Top Ten flies for stillwater
By Jon Baiocchi
05/24/13 -- Stillwater fishing has progressed at a rapid pace in the last decade. Techniques, rods, lines, and even the players on the field have gone in different directions to hone their craft. It has almost become personal now, the way we want to present our offering to the fish in our own special style.
Stillwater anglers should have many individual skills in their approach to the fertile waters at hand. Think of these skills like tools in a carpenter’s belt, each tool with a specific purpose in mind. Indicators, sinking lines, floaters, drop lining, and the dry game all rely on one key element; flies.
I’ve compiled an essential list of flies that every Stillwater technician should not be without. These flies are for trout, some are old, and others are standards. Then there are the ones that cross the line and take it too far like my “Baiocchi” ties with a special twist. Welcome to the staircase of progression in stillwater fly tying.
1) The Sheep Creek Special
George Biggs of Jerome, Idaho developed this fly for Sheep Creek Reservoir in northern Nevada. It’s an all-rounder type of pattern that suggests it could be many different things. For Lake Davis and Frenchman’s Reservoir, it’s a must have. I tie my version on a heavy scud hook instead of the long shank; it has better hooking power with a more defined silhouette of a snail.
2) The Jay Fair Wiggle Tail
I love Jay’s simple approach to creating this fly, the marabou tail tied sparse with the right length makes this pattern come alive! This fly would not be complete unless it is tied with Jay’s proven materials; his colors glow and give the wiggle tail a three dimensional look. This fly has given me great success on many different lakes across the west.
3) The Swimming Rabbit Hair Leech
This fly does exactly what the name suggests; it moves and provides the perfect silhouette of a natural leech. Klamath Lake and Eagle Lake have abundant populations of leeches and this pattern has shined with flying colors in these waters. It offers more bang for your buck than a Wooly Bugger, and its durability is bombproof. Rust is my first choice of color, followed by black.
4) The Callibaetis nymph
This is a top producer when the mayflies of a lake are brewing up a hatch under partly cloudy skies. The old standard has been the Gold Ribbed Hare’s Ear, a great fly on its own but I’ve been doing extremely well with my Z-Lon Callibaetis. Add a copper flashback and you’ll have even more fish attracting qualities. When it comes to this pattern, size, shape, and movement is more important than color.
5) The Damsel Nymph
The damselfly hatch in spring is one that many fly anglers have a special passion for. It offers them a chance to hook large trout just under the surface or stalk them off the bank. When tying these patterns keep them sparse with lots of moving parts. I like to fish two types; one leaded for deeper water before the hatch, and the other tied for shallow water that will “hover” in the strike zone. Keep in mind that damsels change color to match their surroundings. As the weeds change in color, so do the nymphs.
6) The Blood Midge
Much has been written about this famous chironomid. Its abundant hemoglobin lends it the red coloration that suggests its common name and enables it to live in the oxygen poor muddy substrate called the ‘death zone’. I can remember hatches at Lake Davis back in the day when your boat would be spotted red with the blood of these midges from the ride back at dusk. This simple blood midge tied on a heavy pupa hook with red thread, gold wire, a white bead, and coated in nail polish is all you need. It shines in both Indicator fishing and the traditional strip.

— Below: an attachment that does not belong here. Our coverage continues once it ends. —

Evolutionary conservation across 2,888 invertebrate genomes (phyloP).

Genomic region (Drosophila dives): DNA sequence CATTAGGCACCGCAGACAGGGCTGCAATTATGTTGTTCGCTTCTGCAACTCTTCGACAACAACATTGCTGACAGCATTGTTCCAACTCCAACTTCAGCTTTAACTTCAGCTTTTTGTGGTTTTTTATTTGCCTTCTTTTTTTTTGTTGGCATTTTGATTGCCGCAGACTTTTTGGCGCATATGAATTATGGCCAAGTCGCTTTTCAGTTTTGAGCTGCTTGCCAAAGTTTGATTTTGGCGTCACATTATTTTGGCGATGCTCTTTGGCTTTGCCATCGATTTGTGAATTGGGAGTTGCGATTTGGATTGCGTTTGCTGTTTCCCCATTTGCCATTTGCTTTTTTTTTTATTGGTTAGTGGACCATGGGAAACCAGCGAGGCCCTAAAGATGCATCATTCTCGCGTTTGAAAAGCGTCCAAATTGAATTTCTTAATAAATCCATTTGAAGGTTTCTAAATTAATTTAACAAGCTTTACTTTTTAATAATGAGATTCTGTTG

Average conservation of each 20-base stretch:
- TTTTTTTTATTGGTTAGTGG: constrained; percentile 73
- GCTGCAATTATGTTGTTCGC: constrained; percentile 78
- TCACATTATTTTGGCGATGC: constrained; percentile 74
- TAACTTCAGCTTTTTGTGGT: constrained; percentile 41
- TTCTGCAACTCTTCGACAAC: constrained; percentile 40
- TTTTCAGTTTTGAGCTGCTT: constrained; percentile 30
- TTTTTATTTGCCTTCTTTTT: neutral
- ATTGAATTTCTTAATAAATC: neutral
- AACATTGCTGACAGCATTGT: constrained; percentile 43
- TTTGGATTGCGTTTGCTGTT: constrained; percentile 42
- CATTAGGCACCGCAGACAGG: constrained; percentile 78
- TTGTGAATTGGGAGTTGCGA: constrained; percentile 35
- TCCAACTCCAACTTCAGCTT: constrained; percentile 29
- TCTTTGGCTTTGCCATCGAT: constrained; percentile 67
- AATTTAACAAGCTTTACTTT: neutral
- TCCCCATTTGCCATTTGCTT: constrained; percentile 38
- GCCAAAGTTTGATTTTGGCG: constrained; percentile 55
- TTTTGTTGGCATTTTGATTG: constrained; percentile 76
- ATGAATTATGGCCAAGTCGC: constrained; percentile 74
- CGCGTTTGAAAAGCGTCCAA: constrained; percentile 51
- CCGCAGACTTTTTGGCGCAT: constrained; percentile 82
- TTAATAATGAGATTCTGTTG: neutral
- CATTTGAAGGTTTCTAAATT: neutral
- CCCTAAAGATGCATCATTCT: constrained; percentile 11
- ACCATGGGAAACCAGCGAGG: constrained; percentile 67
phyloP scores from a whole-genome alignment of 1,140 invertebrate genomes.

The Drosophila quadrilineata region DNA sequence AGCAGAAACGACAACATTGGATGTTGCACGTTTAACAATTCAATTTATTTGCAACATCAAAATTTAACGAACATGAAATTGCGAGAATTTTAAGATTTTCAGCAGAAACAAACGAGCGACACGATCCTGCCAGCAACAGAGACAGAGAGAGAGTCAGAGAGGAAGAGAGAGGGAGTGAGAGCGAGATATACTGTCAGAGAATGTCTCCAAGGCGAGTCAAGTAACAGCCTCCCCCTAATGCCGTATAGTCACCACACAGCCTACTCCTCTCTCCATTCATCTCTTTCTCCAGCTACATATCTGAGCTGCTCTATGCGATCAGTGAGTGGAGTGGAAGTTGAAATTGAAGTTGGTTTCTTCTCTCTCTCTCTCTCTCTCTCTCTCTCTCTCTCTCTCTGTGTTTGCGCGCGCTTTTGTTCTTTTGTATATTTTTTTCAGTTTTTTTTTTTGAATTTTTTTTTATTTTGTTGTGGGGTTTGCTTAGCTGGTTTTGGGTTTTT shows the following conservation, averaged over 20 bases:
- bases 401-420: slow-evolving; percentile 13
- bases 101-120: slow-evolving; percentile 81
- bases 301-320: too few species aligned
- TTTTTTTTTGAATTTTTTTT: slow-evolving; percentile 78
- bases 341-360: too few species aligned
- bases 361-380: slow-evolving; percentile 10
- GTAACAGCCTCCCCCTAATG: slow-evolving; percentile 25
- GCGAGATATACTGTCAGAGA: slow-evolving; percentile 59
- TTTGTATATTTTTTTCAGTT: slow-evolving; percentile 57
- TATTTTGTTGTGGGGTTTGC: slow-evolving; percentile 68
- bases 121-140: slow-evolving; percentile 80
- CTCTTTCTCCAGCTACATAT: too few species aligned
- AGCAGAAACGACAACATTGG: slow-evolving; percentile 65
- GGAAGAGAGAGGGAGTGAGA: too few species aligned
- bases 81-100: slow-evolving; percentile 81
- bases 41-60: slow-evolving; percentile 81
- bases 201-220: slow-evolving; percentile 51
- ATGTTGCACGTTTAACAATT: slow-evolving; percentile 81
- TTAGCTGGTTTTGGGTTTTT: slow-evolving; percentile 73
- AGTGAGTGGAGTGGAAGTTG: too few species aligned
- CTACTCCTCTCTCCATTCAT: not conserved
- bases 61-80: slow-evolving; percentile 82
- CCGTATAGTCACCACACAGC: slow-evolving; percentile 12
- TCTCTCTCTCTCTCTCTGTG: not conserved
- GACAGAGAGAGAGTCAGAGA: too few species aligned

7) The Blood Midge Emerger
Many innovative tiers have their own special blood midge emerger, including myself. The key elements that make a winning model is one that keeps the butt of the fly in the water, and the head and wings above the surface where it is visible to the angler’s eye. My pattern incorporates a mohair shuck, a foam body, followed by a white foam post with a burnt orange hackle wrapped parachute style. Refusals are rare with this fly.
8) The Floating Snail
When snails are out dancing on the surface like buoys in the wind, trout line up for an easy high calorie meal. The use of foam in our flies has brought our fishing to a whole new level as they float like a cork, and wobble about. What’s killer about this fly is that it also doubles as a camouflage indicator for spooky trout.
9) The Parachute Midge Emerger
Scott Sanchez of Jackson Hole, WY developed this fly for fussy trout on the Snake River. Though it was never intended to be used as a specifically stillwater fly, its performance is unmatched. The way it sits in the film is identical to a real midge emerging into its new world of the wild blue yonder. The key ingredient is the ribbing of pearl crystal flash that shimmers and shines, attracting many trout from just below the surface.
10) The Scud
The freshwater shrimp populates most of our lakes in high desert areas stretching well up into Oregon. Scuds supply trout with a super high protein meal that makes them grow large and fast. Picking out the dubbing from under the body gives it a translucency that trout key in on. Effective colors are brown, olive, and gray. Trout will have no trouble seeing pregnant females; they’re bright orange!
Jon Baiocchi has been fly fishing and tying flies since 1972 and is a California licensed fly fishing guide, published author, educator, innovative tier, and public speaker giving fly fishing presentations to clubs and expos around the state. Jon operates Baiocchi’s Troutfitters guide service in Northeastern California where he has a reputation as a hard working guide who has been trained by some of fly fishing’s best known master anglers.
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